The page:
Police are stepping up patrols in response to complaints of illicit activities, including drinking, near the old Al Ain golf course.
New curbs on illegal behaviour at golf course
AL AIN // Police are stepping up patrols in response to complaints of illicit activities, including drinking, near the old Al Ain golf course. The evidence, cleanup crews say, is scattered across the area, much of which blows onto the golf course.
Yesterday, The National saw piles of debris that included empty beer and whiskey bottles, beer cans, glue tubes, used condoms and used syringes. "Every day there are people drinking and doing illegal activities right next to the golf course," said Abey Ratne, 47, the Indian caretaker of the course, who supervises the workers who keep it clean. "Every day the same cars and other cars show up and park during the day and night to do things they shouldn't do," he said.
"The police don't come down here [enough] because it is off the main road, but they really should." Lt Col Mohammed al Suhail, of Abu Dhabi Police's Al Ain division, said officers would take immediate action. "We will send a number of patrols and Criminal Investigations Divisions undercover officers to the area to ensure that all those there are not engaging in illegal or illicit activities," he said.
"If someone is engaging in immoral activity on the street he will be arrested and prosecuted - non-residential, outlying areas are no exception." On Sunday night, police patrols swept through the area. The next day saw cleanup crews removing bottles and other rubbish. The Centre of Waste Management in Abu Dhabi declined to comment on what activities might have been going on near the golf course, but sent two area supervisors to arrange for the items left behind by those who frequent the area to be removed.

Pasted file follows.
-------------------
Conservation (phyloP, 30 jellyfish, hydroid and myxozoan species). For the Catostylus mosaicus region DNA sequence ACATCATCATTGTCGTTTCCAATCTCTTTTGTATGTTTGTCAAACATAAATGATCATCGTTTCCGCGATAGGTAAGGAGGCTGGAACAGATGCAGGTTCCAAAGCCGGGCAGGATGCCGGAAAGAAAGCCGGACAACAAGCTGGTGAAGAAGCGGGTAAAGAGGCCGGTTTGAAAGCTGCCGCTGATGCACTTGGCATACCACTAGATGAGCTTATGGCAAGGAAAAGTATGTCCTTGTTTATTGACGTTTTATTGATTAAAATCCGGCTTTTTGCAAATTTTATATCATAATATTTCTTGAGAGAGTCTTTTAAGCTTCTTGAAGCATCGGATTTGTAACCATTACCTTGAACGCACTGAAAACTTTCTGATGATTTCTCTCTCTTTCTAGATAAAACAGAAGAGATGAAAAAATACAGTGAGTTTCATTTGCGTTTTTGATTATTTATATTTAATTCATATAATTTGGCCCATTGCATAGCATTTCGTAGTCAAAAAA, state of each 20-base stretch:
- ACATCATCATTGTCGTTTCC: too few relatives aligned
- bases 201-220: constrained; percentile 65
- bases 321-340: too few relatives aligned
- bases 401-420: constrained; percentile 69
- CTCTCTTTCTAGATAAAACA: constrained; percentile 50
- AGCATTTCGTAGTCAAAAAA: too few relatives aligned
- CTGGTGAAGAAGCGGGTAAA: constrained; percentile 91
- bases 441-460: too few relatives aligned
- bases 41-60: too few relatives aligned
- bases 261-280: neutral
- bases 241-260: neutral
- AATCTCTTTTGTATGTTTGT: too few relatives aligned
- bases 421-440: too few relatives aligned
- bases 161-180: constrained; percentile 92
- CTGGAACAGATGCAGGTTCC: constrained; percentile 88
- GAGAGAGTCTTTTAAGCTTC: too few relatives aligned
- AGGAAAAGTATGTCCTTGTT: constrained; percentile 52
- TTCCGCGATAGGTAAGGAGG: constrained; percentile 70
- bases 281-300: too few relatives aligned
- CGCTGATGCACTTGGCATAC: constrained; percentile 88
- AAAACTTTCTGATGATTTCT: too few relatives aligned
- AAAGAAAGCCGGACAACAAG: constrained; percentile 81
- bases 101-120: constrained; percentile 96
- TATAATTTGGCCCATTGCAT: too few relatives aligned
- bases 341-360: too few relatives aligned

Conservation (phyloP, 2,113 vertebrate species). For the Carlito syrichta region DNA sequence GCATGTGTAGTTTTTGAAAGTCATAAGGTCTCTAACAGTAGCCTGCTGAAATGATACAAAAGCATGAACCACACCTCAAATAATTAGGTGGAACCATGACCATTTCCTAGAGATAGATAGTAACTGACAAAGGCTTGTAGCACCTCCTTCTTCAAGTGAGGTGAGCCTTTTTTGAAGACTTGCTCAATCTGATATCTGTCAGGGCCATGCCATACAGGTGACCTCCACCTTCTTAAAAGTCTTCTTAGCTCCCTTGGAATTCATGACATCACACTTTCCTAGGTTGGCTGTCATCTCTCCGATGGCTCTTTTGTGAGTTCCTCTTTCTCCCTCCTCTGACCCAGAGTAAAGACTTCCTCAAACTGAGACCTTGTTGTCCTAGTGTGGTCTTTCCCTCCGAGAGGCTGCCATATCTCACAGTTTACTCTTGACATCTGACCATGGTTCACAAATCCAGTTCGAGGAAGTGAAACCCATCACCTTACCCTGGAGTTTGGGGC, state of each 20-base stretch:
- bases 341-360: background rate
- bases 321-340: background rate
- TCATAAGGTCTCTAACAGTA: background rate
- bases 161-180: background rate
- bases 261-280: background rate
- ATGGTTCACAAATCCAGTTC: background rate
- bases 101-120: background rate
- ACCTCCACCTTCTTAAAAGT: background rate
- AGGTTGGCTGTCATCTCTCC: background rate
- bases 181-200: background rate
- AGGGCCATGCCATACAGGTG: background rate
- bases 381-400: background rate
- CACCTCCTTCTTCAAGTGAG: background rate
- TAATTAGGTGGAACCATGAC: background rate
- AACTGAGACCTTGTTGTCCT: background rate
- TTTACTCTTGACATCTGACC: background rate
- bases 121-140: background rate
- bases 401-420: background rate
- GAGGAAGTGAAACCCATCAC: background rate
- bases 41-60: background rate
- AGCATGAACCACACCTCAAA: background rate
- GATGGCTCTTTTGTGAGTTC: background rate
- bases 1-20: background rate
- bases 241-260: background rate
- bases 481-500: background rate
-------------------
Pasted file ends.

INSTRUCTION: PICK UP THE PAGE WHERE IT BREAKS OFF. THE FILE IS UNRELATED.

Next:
"This area is known to us," said an operations manager with MBM-Dallah, the company hired to clean the area, which is called Khatm al Shiklah and is just down the road from the Falcon Research Institute. "We will clean up the area today, and within three days there will be more to clean up. "The police don't come here as it's not a residential area and, if they do, they do not have the right to question anyone unless they receive a complaint of illegal activity going on or they see it themselves.
"We will step up our clean-up efforts of the area." Mr Ratne said the problem was that rather than drinking at nearby hotels, people were using the vacant area so they would not be seen. "These people buy their booze from the liquor shops and the hotels on the road nearby, and come here to get drunk," said Mr Ratne. "They come here and drink and when they want more alcohol they come to the golf course and ask me for it but I always turn them away.
"We sell alcohol only to members that will drink it on the property and to no one else." A Centre of Waste Management staffer visiting the area during the day was startled by what she saw in a parked car. "I am truly shocked," she said, covering her mouth with her hands. "If this is happening in the middle of the day, then what is happening at night?" firstname.lastname@example.org